Irving Penn - Photographs New York Saturday, April 9, 2011 | Phillips

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  • Literature

    Art Institute of Chicago, Irving Penn: A Career in Photography, pl. 24; Hall-Duncan, The History of Fashion Photography, p. 146; Smithsonian Institute, Irving Penn: Master Images, p. 42; Thames & Hudson, Lisa Fonssagrives: Three Decades of Classic Fashion Photography, p.10; American Vogue, January 1952, pp. 132-133

  • Catalogue Essay

    Unequivocally among the pillars of fashion photography, Irving Penn’s Woman in Moroccan Palace is a testament to a legacy that far exceeds the sum of its parts. Take in 1951 for Vogue, the publication for whom Penn had been working since 1943 under Alexander Liberman’s mentorship, the photograph was initially published in an article titled ‘Moroccan Handbook,’ which ran in the January 1952 issue. By then, the Swedish-born Lisa Fonssagrives-Penn’s popularity was at it’s height, having become the first model to grace the cover of Time magazine in 1949. The photograph is among the very last Irving Penn would take outdoors, and aside from two additional Vogue covers, it was the last time a photograph of Lisa was taken for editorial. Irving Penn suffused the strengths of Modernist sensitivity—crisp lines, impeccable clarity, and rich tonality—with the sumptuous adoration of the subjects in Orientalist painting to pay homage to the woman whom he loved and the genre that he all but revolutionized.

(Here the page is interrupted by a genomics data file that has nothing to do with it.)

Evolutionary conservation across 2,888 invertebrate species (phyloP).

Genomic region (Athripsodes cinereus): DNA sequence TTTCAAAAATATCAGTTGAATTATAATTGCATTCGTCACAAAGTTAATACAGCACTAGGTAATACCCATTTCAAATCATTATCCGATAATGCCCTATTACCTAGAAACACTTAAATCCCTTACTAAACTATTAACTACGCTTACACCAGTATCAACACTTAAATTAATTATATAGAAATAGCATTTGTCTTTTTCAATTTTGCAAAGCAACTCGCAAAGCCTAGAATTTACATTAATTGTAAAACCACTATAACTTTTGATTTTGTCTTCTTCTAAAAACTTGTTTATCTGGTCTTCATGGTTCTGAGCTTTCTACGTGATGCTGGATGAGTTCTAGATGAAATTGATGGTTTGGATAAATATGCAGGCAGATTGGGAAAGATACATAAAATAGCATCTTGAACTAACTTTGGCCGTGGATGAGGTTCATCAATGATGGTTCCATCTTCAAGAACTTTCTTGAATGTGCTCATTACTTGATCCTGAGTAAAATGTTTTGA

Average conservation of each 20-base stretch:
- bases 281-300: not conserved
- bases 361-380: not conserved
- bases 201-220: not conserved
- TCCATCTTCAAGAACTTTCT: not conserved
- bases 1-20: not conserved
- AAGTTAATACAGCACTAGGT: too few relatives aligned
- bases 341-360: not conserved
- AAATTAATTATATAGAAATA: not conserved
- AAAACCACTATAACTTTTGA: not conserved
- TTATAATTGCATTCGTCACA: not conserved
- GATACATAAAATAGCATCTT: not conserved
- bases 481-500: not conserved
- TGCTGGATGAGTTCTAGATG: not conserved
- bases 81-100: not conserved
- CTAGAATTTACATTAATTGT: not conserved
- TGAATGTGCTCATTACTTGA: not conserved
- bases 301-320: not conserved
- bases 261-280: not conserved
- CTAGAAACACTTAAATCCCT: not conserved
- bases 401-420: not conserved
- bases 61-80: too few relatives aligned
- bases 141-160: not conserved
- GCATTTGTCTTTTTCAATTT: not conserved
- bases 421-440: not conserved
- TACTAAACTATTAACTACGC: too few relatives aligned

• Artist Biography

    Irving Penn

    American • 1917 - 2009

    Arresting portraits, exquisite flowers, luscious food and glamorous models populate Irving Penn's meticulously rendered, masterful prints. Penn employed the elegant simplicity of a gray or white backdrop to pose his subjects, be it a model in the latest Parisian fashion, a famous subject or veiled women in Morocco.

    Irving Penn's distinct aesthetic transformed twentieth-century elegance and style, with each brilliant composition beautifully articulating his subjects. Working across several photographic mediums, Penn was a master printmaker. Regardless of the subject, each and every piece is rendered with supreme beauty. 

    View More Works


Woman in Palace (Lisa Fonssagrives-Penn), Marrakech, Morocco

Selenium-toned gelatin silver print, printed 1992.
15 3/8 x 15 1/4 in. (39.1 x 38.7 cm).
Signed, initialed, titled, dated in ink, Condé Nast copyright credit reproduction limitation, credit and edition stamps on the reverse of the mount. One from an edition of 40.

$80,000 - 120,000 

Sold for $112,900


9 April 2011
New York